The current and former presidents have had some ups and downs in their relationship. From riding together up Pennsylvania Avenue to Trump accusing Obama of wire-tapping him, here's a look at their rapport since Trump's election. (The Washington Post)

President Trump spent years questioning Barack Obama's birthplace and his legitimacy as president. On Saturday, Trump accused Obama of his own “Nixon/Watergate” scandal involving the wiretapping of Trump's phones.

In the middle of it all, though, Trump made an equally outlandish claim about Obama: That Obama actually likes him. “I don’t know if he’ll admit this, but he likes me,” Trump said a week after his inauguration. “I like him.”

Trump sure has a funny way of showing it.

And really, the relationship between these two men could fill a book — especially on Trump's end. From its earliest days, Trump seems to have been torn between respect for Obama and a desire to accuse him of high crimes using dubious information. Obama's posture toward Trump, meanwhile, has been steadier — a kind of diplomatic tolerance, with the occasional jabs (when he deemed them to be appropriate).

Here's a quick timeline:

Early skepticism

December 2006 — In an interview with Maureen Dowd, Trump offers his some of his first comments about Obama. And they are characteristically hot and cold, referencing Obama's relationship with Chicago real estate developer Tony Rezko:

He deems it ''not a good sign'' that Barack Obama got into a sketchy real estate deal with a sleazy Chicago political figure. ''But he's got some wonderful qualities,'' Mr. Trump says, and deserves another chance.

March 2007 — Trump: “Well, he's a star. I mean, he's really, really done an amazing job in a very short amount of time. The question is experience." (CNN)

January 2008 — Trump: “I certainly think he is a very capable guy and a great speaker. I was watching one of his speeches, and it was absolutely terrific. I think he's inexperienced at this point, but we will see what happens." (Fox News)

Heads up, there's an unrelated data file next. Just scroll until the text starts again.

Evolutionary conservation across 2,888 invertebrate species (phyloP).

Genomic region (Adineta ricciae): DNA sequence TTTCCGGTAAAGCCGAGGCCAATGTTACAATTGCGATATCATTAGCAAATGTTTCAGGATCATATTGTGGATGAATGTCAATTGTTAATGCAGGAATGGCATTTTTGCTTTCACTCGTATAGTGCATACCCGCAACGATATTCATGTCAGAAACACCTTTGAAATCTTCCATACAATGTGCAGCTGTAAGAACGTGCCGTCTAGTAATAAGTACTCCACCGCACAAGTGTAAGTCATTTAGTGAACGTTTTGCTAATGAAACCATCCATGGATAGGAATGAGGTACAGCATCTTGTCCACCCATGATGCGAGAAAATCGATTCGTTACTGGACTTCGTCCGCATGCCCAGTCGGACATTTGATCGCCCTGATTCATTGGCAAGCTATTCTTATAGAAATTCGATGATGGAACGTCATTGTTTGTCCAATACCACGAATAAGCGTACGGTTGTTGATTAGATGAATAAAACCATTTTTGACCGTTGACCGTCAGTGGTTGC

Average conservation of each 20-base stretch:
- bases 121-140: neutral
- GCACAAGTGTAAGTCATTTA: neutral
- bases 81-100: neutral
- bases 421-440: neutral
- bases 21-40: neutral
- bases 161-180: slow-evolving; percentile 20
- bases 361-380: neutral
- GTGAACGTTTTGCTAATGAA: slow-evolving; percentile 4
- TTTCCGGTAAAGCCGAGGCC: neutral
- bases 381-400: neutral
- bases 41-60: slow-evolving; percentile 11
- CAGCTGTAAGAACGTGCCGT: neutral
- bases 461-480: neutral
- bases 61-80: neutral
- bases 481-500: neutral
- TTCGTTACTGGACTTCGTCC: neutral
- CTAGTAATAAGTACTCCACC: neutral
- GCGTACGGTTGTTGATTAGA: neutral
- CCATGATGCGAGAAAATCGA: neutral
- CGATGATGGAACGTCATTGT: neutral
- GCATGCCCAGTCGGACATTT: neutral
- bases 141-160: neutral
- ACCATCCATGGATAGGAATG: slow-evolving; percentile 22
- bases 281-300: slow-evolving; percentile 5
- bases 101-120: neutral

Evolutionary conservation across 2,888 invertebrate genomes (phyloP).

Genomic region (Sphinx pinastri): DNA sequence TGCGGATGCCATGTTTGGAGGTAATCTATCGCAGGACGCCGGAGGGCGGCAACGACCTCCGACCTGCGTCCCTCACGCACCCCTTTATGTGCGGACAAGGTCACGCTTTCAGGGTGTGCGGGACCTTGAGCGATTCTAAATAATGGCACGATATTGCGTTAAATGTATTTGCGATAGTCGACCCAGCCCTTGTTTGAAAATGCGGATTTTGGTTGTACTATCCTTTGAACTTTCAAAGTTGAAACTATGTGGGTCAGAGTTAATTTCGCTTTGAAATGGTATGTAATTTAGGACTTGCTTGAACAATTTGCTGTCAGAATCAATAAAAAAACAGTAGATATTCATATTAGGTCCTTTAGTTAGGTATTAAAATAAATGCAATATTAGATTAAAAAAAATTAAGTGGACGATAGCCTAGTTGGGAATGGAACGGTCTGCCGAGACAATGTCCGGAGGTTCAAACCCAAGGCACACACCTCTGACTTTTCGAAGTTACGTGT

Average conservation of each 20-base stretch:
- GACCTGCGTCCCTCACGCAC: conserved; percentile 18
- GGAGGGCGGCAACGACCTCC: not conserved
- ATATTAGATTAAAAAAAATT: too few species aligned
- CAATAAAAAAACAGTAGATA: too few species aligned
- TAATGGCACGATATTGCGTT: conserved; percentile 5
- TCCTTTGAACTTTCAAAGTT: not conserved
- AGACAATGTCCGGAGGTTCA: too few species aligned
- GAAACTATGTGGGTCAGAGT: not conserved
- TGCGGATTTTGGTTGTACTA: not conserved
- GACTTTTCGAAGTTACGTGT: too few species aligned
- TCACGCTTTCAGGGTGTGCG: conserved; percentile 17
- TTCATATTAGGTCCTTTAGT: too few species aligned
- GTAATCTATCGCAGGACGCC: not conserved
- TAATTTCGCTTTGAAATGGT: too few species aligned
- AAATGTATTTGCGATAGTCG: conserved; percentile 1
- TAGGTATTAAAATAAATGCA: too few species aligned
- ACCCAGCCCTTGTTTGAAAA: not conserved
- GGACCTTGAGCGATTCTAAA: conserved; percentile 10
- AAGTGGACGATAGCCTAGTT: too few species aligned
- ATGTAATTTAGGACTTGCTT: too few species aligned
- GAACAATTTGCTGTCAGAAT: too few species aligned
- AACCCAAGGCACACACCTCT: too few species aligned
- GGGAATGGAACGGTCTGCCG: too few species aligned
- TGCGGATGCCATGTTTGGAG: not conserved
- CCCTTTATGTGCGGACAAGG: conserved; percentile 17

February 2008 — In some of his first comments about Trump at an event in San Antonio, Obama cites Trump's bankruptcies as something rich people can do.

“You can modify [your mortgage] on your second home or your third home,” Obama says. “So if Donald Trump decides he wants to file for bankruptcy and he wants to refinance, you know, his various houses and various vacation spots, he can do that.” But, Obama notes, less-wealthy people don't have this luxury.

September 2008 — Trump endorses John McCain over Obama: “This is not the right time for tax increases and Obama wants to increase your taxes drastically. So this is not … the right time.”

Trump also suggests Obama would have been better off picking Hillary Clinton as his vice president: “The fact is that Obama went limping across the finish line. He should have chosen Hillary. It would have been a much different race, I believe. Right now, it looks to me like McCain is probably winning." (CNN)

High praise for the new president

December 2008 — Trump: “I think he's doing great. I think Hillary is a great [secretary of state] appointment. I think that some of the others are just great appointments. … You watch. So I think he's doing a great job." (CNN)

Trump: “I think it's great. … A lot of people ask me, was the stimulus necessary? I think we would probably be in the Great Depression No. 2, which we probably are already. If they did in 1929 what they're doing now, you probably wouldn't have had a depression." (Fox)

January 2009 — Trump: “I really believe that Obama will be a great president, and I hope he is." (Fox)

February 2009 — Trump praises Obama's first news conference: “First of all, I thought he did a great job tonight. I thought he was strong and smart, and it looks like we have somebody that knows what he is doing finally in office, and he did inherit a tremendous problem. He really stepped into a mess.”

The pivot

Late February 2009 — Trump pivots on his stimulus praise and suggests Obama is spending too much on it and health care: “Well, absolutely. I mean, we're talking about numbers that are staggering. Your grandchildren and my grandchildren. I just had a grandchild two days ago. A lot of people are going to be paying. … But I just think that maybe we're at a point where instead of spending all this money, we should save money. We should maybe go with tax decreases." (Fox)

April 2009 — Trump: “I'm not saying I agree with everything he's doing. I do agree with what they're doing with the banks. … Beyond that, I'm not so sure I agree with it, because I — I am worried, ultimately, about inflation." (CNN)

BUT, Trump says Obama's first three months as president earn him a B-plus or better: “He's working very, very hard on many, many fronts. It would be nice if he could focus on one, but he wasn't really given that option." (CBS News)